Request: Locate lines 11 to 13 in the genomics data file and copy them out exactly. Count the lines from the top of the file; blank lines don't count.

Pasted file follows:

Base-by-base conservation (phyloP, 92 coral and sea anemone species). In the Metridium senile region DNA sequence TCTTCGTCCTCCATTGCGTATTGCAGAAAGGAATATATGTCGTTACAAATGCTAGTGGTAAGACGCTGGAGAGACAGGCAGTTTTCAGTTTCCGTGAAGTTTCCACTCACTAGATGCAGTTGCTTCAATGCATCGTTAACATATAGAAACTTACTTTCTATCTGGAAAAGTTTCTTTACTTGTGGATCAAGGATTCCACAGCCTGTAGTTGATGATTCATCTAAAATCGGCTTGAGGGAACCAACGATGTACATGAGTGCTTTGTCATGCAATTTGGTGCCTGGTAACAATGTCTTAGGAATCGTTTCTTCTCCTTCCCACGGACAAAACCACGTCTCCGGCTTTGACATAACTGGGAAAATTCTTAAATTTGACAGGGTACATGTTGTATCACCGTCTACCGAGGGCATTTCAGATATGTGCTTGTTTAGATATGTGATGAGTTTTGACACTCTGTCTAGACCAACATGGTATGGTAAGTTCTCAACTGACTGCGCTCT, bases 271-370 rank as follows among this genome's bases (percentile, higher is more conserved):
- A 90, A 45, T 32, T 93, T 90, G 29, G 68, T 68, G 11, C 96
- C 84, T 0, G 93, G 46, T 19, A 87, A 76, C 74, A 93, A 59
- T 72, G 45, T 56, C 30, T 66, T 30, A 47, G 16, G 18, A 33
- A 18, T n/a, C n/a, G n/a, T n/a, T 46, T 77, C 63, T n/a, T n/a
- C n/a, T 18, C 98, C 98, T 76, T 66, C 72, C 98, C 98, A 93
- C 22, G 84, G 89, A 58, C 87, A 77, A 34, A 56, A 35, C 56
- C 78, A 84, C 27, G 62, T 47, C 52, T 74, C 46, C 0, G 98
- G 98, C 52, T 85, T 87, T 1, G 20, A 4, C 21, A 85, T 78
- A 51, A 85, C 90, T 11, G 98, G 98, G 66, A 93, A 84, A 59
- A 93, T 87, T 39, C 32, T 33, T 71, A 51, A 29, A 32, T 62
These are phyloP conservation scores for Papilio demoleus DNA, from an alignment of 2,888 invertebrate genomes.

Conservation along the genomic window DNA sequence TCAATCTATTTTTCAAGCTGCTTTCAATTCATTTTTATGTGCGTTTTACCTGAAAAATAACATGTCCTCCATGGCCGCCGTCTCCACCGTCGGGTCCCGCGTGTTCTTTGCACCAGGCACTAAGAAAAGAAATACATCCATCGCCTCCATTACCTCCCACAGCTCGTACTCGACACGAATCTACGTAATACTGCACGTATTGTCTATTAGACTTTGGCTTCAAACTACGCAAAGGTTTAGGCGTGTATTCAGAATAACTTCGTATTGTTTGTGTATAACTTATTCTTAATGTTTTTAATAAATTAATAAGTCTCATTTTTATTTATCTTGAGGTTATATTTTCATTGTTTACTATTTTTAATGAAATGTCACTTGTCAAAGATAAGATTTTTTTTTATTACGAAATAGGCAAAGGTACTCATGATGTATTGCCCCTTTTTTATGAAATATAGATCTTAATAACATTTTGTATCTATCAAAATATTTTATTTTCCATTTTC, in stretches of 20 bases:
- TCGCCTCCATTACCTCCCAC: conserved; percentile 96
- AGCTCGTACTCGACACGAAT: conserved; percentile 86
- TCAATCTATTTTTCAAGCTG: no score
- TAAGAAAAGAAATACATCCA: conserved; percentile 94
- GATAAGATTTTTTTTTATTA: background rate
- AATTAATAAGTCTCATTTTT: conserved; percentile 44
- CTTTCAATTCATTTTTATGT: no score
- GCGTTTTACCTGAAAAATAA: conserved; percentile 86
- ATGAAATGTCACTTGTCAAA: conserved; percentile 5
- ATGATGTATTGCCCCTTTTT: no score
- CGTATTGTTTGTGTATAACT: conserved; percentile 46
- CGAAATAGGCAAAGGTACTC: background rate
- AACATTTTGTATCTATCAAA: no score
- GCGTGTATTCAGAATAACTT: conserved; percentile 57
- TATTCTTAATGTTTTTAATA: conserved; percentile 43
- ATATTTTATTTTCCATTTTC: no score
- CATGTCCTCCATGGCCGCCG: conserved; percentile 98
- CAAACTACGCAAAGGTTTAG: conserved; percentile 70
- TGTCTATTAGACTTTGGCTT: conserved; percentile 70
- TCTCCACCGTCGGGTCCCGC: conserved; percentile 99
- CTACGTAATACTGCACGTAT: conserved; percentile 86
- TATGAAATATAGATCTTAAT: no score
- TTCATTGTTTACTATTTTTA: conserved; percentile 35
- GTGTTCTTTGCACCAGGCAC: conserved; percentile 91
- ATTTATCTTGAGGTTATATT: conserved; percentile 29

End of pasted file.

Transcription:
- A 93, T 87, T 39, C 32, T 33, T 71, A 51, A 29, A 32, T 62
These are phyloP conservation scores for Papilio demoleus DNA, from an alignment of 2,888 invertebrate genomes.

Conservation along the genomic window DNA sequence TCAATCTATTTTTCAAGCTGCTTTCAATTCATTTTTATGTGCGTTTTACCTGAAAAATAACATGTCCTCCATGGCCGCCGTCTCCACCGTCGGGTCCCGCGTGTTCTTTGCACCAGGCACTAAGAAAAGAAATACATCCATCGCCTCCATTACCTCCCACAGCTCGTACTCGACACGAATCTACGTAATACTGCACGTATTGTCTATTAGACTTTGGCTTCAAACTACGCAAAGGTTTAGGCGTGTATTCAGAATAACTTCGTATTGTTTGTGTATAACTTATTCTTAATGTTTTTAATAAATTAATAAGTCTCATTTTTATTTATCTTGAGGTTATATTTTCATTGTTTACTATTTTTAATGAAATGTCACTTGTCAAAGATAAGATTTTTTTTTATTACGAAATAGGCAAAGGTACTCATGATGTATTGCCCCTTTTTTATGAAATATAGATCTTAATAACATTTTGTATCTATCAAAATATTTTATTTTCCATTTTC, in stretches of 20 bases: